Brianne Dunn, associate in the education practice group, and Scott R. Metcalf, partner who handles property tax litigation and school business operations in Franczek's Chicago office | Photos courtesy of Franczek
A state appeals panel has ruled some tenants renting homes can now qualify for an Illinois property tax exemption that previously was allowed to reduce the property tax bills only for those who owned the house they called home.
The decision should cause local government officials in counties and other taxing districts across the state, as well as taxpayers, to take notice, as it could impact how much tax revenue is available, and could shift the tax burden previously borne by rental properties to other kinds of property, two Chicago attorneys said during a recent interview.
In July, the Illinois Third District Appellate Court, which convenes in downstate Ottawa, ruled Rock Island County officials were wrong to deny a request from a couple who rent a house in Moline for what is known as the homestead tax exemption. Under Illinois law, those who qualify for the exemption can deduct a certain amount, usually $6,000, from the assessed value of their home. That, in turn, typically lowers their property tax bill.
Illinois Third District Appellate Courthouse, Ottawa | IvoShandor [CC BY-SA 3.0 (https://creativecommons.org/licenses/by-sa/3.0)]
Before the court's decision, the law had been interpreted to allow only people who owned the home in which they reside to claim the deduction for their primary residence.
In the case docketed as Shrake v The Rock Island Treasurer, plaintiffs Kevin and Jill Shrake argued they should also be allowed to claim the deduction on the property taxes for the home they rented. According to the decision, the Shrakes had signed a multiyear lease for their single-family home in Moline. The lease included an option to purchase. And the lease also required them to pay the property taxes on the home. Under that arrangement, the landlord directed Rock Island County to send the tax bill for the home directly to the Shrakes.
The Shrakes challenged the county's determination that they were not eligible for the tax deduction. A Rock Island County judge sided with the county, determining that, under Illinois state law, only the owner was ultimately liable for the property tax bill.
On appeal, however, the Third District justices said several lease provisions made the tenants liable for the tax bill, saying it was little different than home mortgage lenders who hold funds in escrow to pay property taxes on behalf of home owners who are repaying their mortgage loans. The justices noted, for instance, the lease states the taxes are the responsibility of the tenant, and even allows the tenants to claim the property tax payments as deductions on their income tax returns.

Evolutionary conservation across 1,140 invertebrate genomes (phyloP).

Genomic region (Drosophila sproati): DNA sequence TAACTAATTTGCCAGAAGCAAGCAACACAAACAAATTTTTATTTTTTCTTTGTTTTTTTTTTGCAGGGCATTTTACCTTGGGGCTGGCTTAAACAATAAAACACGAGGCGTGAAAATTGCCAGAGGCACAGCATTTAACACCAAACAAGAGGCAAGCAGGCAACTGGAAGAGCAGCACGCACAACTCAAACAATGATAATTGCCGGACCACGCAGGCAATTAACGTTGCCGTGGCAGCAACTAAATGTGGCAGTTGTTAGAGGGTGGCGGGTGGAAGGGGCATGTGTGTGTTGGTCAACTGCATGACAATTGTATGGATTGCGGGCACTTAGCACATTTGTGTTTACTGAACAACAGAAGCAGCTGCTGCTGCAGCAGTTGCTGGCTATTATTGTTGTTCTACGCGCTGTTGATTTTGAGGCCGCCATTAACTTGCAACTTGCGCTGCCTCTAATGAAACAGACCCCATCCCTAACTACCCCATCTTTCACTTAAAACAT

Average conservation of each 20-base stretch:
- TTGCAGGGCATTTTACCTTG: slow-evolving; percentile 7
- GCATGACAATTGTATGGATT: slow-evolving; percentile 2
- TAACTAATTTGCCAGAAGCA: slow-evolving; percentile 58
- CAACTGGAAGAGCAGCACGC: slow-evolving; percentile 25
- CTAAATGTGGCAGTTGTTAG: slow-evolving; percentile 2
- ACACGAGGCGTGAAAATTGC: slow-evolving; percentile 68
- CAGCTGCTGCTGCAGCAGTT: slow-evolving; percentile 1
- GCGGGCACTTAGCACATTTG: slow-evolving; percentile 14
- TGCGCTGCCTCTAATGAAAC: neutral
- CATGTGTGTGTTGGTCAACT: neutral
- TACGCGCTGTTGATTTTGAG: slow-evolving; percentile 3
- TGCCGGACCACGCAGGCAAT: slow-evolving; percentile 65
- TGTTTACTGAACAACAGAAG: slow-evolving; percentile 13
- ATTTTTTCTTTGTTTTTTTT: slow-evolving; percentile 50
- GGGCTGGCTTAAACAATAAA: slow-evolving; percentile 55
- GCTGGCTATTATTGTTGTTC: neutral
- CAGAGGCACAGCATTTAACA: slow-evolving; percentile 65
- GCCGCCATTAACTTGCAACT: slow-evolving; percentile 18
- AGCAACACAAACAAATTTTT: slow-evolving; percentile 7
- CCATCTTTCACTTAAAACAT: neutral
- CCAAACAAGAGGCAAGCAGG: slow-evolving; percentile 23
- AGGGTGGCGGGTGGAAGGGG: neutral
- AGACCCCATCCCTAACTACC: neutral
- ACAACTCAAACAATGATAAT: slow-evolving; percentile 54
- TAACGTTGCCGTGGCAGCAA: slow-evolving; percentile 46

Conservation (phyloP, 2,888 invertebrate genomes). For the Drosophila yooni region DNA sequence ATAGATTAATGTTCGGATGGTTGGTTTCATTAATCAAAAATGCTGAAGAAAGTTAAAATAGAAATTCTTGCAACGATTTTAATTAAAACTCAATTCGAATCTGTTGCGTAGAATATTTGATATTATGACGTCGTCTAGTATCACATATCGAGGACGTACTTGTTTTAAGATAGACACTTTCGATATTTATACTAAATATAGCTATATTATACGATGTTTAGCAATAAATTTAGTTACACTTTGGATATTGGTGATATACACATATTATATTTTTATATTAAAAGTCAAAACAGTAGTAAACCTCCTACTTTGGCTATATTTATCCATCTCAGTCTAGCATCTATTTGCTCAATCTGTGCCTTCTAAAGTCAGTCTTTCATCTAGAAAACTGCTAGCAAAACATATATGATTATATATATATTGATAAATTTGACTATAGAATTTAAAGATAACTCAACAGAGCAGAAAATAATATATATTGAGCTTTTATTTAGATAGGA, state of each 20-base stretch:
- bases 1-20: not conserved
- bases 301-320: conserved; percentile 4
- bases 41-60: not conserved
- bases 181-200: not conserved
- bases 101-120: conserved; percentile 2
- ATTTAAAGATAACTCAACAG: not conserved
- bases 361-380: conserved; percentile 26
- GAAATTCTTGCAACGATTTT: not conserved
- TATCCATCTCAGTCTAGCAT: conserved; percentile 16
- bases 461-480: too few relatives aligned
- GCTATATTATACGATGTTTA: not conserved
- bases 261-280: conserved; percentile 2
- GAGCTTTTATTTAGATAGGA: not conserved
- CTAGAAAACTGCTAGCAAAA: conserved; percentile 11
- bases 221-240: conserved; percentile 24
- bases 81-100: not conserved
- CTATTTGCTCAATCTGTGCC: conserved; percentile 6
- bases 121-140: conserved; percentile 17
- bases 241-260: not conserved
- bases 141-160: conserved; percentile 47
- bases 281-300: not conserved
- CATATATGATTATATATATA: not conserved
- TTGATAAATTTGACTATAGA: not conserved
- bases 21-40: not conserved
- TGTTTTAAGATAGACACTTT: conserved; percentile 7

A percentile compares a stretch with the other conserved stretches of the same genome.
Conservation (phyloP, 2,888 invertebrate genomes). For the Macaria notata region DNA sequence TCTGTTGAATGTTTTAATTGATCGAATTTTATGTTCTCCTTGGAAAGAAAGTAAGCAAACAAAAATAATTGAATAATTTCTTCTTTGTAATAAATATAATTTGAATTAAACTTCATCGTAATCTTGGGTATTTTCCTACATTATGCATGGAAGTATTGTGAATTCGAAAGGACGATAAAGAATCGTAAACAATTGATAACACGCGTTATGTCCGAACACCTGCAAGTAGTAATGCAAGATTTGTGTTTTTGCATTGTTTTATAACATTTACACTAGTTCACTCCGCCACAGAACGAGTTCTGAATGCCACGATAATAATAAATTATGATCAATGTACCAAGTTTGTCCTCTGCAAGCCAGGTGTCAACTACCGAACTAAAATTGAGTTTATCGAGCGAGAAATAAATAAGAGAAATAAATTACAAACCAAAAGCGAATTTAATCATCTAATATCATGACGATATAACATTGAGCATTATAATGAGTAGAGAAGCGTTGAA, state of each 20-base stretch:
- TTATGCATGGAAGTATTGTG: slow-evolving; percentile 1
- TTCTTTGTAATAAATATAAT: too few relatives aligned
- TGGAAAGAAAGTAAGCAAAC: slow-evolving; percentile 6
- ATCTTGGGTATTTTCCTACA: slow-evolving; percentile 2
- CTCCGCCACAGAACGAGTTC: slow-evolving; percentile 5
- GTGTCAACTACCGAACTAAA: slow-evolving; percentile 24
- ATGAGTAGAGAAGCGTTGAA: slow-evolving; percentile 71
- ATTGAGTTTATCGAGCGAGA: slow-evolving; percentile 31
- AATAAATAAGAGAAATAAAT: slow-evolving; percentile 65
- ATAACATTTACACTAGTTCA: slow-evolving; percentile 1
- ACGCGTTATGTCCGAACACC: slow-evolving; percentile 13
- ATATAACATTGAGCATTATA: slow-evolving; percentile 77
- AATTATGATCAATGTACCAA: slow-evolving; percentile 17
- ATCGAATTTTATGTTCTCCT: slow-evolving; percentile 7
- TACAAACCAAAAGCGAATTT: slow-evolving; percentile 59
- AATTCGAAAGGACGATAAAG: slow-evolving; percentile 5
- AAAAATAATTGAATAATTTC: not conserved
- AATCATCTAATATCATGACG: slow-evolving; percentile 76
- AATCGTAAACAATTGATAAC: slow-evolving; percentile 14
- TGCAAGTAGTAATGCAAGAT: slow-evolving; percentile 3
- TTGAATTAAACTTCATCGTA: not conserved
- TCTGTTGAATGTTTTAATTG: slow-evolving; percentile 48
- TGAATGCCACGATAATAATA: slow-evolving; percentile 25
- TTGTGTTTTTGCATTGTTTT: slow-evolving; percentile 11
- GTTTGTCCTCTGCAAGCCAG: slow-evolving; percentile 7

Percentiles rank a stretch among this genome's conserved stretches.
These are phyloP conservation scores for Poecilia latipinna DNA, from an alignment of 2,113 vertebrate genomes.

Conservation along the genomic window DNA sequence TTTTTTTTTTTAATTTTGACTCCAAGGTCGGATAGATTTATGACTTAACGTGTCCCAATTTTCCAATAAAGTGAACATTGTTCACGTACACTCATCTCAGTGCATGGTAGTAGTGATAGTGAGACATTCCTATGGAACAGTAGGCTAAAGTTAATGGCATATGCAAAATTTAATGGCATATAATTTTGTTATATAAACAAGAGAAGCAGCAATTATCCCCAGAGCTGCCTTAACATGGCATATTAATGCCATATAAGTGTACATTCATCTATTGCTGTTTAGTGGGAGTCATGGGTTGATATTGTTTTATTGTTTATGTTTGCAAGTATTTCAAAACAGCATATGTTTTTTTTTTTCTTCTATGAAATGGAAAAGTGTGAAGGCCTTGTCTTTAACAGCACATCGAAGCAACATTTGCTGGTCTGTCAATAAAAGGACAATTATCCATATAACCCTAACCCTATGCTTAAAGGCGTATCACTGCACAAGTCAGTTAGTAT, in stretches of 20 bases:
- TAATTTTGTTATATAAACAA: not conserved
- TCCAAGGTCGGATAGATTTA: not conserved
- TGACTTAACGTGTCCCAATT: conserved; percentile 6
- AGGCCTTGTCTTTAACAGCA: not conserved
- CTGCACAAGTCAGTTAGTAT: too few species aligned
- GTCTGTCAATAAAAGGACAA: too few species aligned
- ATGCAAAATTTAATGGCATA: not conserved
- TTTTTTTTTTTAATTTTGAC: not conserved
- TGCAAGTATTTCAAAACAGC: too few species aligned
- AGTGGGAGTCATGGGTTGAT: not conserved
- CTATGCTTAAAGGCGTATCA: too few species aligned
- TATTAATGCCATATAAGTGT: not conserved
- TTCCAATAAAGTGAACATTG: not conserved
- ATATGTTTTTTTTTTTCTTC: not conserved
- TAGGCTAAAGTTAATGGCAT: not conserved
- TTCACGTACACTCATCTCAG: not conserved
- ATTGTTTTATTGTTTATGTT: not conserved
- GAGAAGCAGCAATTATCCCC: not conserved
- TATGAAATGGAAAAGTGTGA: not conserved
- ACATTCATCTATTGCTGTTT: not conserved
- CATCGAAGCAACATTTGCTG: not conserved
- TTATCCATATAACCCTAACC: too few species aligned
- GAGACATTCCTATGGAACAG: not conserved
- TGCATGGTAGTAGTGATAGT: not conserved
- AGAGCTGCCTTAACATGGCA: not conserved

"From all of the undisputed facts in the record before us, it is clear that plaintiffs were liable for paying the 2015 real property taxes, pursuant to the terms of their lease agreement, and that plaintiffs were, therefore, clearly entitled to receive the general homestead exemption for that tax year," the justices wrote.
"... We are not persuaded that a different result is mandated by the fact that plaintiffs’ property tax payments were made to the lessor/owner of the property, rather than directly to the county treasurer," the justices added.
The decision marked a shift in who is eligible for the exemption, said Brianne Dunn and Scott R. Metcalf, an associate and partner in Franczek's Chicago office, during a joint email interview.
"Taxing bodies should take note of the broader implications of this exemption: the shifting of the tax burden between property types," Dunn and Metcalf said. "While it is difficult for taxing bodies to accurately predict the amounts of tax dollars refunded through various exemptions, taxing bodies should have these exemptions in mind when preparing budgets and tax levies."
Brianne Dunn works in Franczek's education practice group, while Metcalf handles property tax litigation and school business operations.
They court's decision wasn't just about the general homestead exemption, Dunn and Metcalf said.
"The court's interpretation of the general homestead exemption to specifically include these leaseholders is the key implication of this ruling," Dunn and Metcalf said. "Yet, a second substantial takeaway may be the court taking issue with the discretion provided to the chief county assessment officer. The court acknowledged the discretion of the chief county assessment officer but made clear that discretion did not include 'imposing additional requirements not included in the statute'."
The Shrake decision isn't on a fast track for review before the Illinois Supreme Court, but it may cause lawmakers in Springfield to take note, Dunn and Metcalf said.
"While this case may not be brimming for an appeal to the Illinois Supreme Court, the larger policy effect of tax exemptions and their ever-changing nature is to shift the tax burden between different property types," they said. "This leaves recipients of tax dollars with numbers in constant flux and with no foreseeable future of resolve without some larger legislative intervention."
Jonathan Bilyk contributed to this report